A man wearing a full-on vintage military coat with epaulets. A woman sporting Tippi Hedren hair, post bird-attack. Waiters bearing silver trays with wine-sized bottles of artisanal beer served in frosted glasses. Partygoers, I wasn’t in Manhattan.
In fact, I was in Brooklyn, specifically at the Brooklyn Museum for its Brooklyn Artists Ball. And if that wasn’t enough Brooklyn for you, the beer in question was Brooklyn Brewery, with a label designed by Fred Tomaselli, one of the three artists being honored that night.
Things started early yesterday evening, with cocktails in the Beaux-Arts building’s ground floor Great Hall where the Situ Studio’s installation “reorder: An Architectural Environment” was on display—fabric canopies shaped like a cross between a classical column and a Noguchi lamp with seating at the bottom—all lit by the video art of Sean Capone.
Honorary Chair Sarah Jessica Parker—who was only making a brief appearance before rushing to cheer on friends in the opening night of “The Normal Heart” on Broadway—graciously posed for pictures with guests and fans.
“I tried to dress appropriately for this important event: I didn’t want to embarrass the museum and I certainly didn’t want to embarrass my friend,” she explained of her double-duty outfit, a mélange of navy satin Manolos, a metallic Lanvin dress and a tweed Chanel jacket (umm, little chance of that). Parker’s commitment to the museum stemmed from its support of her Bravo show “Work of Art”: last season the winner showed in one its galleries. She had also spent the past few months shooting in Brooklyn, but “This is my first cultural distraction here in a while,” she said.
That seemed to be the case for others in the crowd, which included Gossip Girl actor Matthew Settle, Eileen Guggenheim, Cynthia Rowley, Hannah Bronfman, Vito Schnabel and Yvonne Force Villareal.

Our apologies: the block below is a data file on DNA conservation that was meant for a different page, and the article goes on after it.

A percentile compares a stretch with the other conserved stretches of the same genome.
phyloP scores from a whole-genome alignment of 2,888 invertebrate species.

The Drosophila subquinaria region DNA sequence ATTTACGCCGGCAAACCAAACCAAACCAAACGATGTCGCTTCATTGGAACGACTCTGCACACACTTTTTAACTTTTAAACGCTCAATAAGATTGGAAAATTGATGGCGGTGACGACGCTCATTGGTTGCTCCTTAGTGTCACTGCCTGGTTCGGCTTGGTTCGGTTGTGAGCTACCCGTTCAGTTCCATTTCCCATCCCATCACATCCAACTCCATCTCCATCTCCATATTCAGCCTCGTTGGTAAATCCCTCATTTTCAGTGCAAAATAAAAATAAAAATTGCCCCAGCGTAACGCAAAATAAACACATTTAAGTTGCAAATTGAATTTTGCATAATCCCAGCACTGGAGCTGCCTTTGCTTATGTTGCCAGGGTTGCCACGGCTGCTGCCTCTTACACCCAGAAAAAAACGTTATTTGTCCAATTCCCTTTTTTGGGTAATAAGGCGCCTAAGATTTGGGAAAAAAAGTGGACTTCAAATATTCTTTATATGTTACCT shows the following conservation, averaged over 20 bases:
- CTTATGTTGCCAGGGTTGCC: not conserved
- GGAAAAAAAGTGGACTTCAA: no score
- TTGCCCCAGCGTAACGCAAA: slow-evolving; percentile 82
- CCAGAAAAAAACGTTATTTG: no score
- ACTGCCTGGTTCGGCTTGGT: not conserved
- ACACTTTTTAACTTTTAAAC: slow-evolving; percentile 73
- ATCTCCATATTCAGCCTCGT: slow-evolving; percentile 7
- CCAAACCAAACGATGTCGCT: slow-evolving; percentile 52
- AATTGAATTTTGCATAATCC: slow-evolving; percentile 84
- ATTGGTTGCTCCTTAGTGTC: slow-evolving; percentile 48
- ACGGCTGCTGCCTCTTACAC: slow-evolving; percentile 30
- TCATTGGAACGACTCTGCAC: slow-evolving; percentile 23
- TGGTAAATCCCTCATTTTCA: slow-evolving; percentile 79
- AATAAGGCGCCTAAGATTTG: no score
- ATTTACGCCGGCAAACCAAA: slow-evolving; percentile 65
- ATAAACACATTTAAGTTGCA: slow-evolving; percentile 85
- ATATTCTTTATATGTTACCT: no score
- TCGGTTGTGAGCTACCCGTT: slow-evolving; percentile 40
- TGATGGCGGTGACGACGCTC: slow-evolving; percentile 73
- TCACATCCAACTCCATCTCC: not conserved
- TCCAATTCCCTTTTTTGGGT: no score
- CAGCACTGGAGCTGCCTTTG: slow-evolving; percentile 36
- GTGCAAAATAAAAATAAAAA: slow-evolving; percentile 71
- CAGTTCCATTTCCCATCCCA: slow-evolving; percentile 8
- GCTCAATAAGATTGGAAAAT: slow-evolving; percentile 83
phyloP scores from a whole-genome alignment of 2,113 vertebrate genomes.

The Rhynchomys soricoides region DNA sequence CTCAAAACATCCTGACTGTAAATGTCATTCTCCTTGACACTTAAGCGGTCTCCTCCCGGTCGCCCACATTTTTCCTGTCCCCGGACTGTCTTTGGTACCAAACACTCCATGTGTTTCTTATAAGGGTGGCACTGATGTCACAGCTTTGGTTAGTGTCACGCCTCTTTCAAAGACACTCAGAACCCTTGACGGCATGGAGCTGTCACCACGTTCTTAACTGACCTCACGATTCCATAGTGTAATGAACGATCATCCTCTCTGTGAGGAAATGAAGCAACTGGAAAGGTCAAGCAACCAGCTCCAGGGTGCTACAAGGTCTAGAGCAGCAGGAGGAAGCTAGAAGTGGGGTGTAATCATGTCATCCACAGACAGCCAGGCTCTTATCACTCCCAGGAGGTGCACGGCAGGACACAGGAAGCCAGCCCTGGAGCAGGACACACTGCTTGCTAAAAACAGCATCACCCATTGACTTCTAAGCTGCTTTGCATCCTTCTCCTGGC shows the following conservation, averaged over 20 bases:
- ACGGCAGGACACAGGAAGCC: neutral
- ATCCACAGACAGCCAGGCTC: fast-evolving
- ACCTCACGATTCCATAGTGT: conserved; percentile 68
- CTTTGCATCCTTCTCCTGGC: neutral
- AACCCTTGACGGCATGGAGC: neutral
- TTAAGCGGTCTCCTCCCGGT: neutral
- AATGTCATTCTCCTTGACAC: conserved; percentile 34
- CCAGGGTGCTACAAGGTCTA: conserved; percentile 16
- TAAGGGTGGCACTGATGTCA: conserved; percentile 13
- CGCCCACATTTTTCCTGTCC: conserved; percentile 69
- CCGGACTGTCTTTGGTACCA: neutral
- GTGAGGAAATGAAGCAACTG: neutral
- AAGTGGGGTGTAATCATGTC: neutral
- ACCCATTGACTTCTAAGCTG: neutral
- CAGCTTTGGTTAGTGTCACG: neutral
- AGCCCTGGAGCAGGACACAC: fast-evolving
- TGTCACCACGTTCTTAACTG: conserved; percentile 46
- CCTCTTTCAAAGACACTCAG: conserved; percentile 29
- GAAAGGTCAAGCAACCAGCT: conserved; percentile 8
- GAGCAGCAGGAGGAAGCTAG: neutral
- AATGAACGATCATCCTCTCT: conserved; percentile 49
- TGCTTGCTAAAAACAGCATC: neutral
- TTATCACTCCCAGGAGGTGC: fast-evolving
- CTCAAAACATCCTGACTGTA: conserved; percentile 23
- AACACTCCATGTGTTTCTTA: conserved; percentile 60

Said one guest, “I haven’t been to Brooklyn in ten years, oh wait, I was here last summer at the River Café for a Cinema Society event.”
Yes, the borough does get the short end of the stick sometimes, though last night proved quite the rally to suggest otherwise.
“A lot of my friends live here,” offered Honorary Chair Liv Tyler, as her rumored beau Theo Wenner grinned from a distance.
“I was born in Brooklyn, I live near the neighborhood where I grew up, so I’m very provincial,” said artist Lorna Simpson, one of the night’s honorees. “Manhattan usually gets first preference but there are other boroughs with other things going on…Some New Yorkers prefer not to leave the island of Manhattan.”
Those who made the trip were certainly rewarded by the dinner scene that greeted them on the museum’s third floor. Sixteen emerging Brooklyn artists had been asked to design a table and the results ranged from tongue-in-cheek to provocative. Aleksander Duravcevic’s creation included a taxidermy ram centerpiece, surrounded by fake ice cubes with flowers in them; Justin Cooper’s sprouted garden hoses in lieu of candelabras, and Dustin Yellin’s had a full line of his signature, glowing resin-like boxes containing cloud and fossil-esque objets.
I have to admit, when I first sat down at Duke Riley’s table, I was a bit disappointed. Seashells, dusty multi-colored glass bottles and a skeleton were scattered about the surface. Pretty enough (and that skeleton, creepy), but it didn’t seem to have the drama of some other endeavors. That was until partway through the steak meal, my seatmate Carly Cushnie pointed out the tablecloth to me.
“Did you notice the 69-ing seals?” she inquired as though we were talking about the weather.
Umm, no, I hadn’t.
“It’s like Where’s Waldo!” laughed her design partner, Michelle Ochs.
Indeed, Riley had made a silk-screened tablecloth inspired by 19th century wallpaper and the harbor seals that gather around Swinburne Island to mate in the month of April. Translation? A celadon colored piece of fabric covered in all manner of seal couples—male on male, female on male, female on female—surrounded by the detritus of their activities (cell phones and condoms). I think my table may have won for most subtly imaginative—and subversively charming.
After that, it seemed the right time to descend back down to the Great Hall where Timo Weiland, Alan Eckstein, Butthole Surfers’ Gibby Haynes and Matt Creed took their turns deejaying an after party for a crowd of Converse and skinny jeans-clad guys and girls in digital print dresses.
Photos courtesy Billy Farrell Agency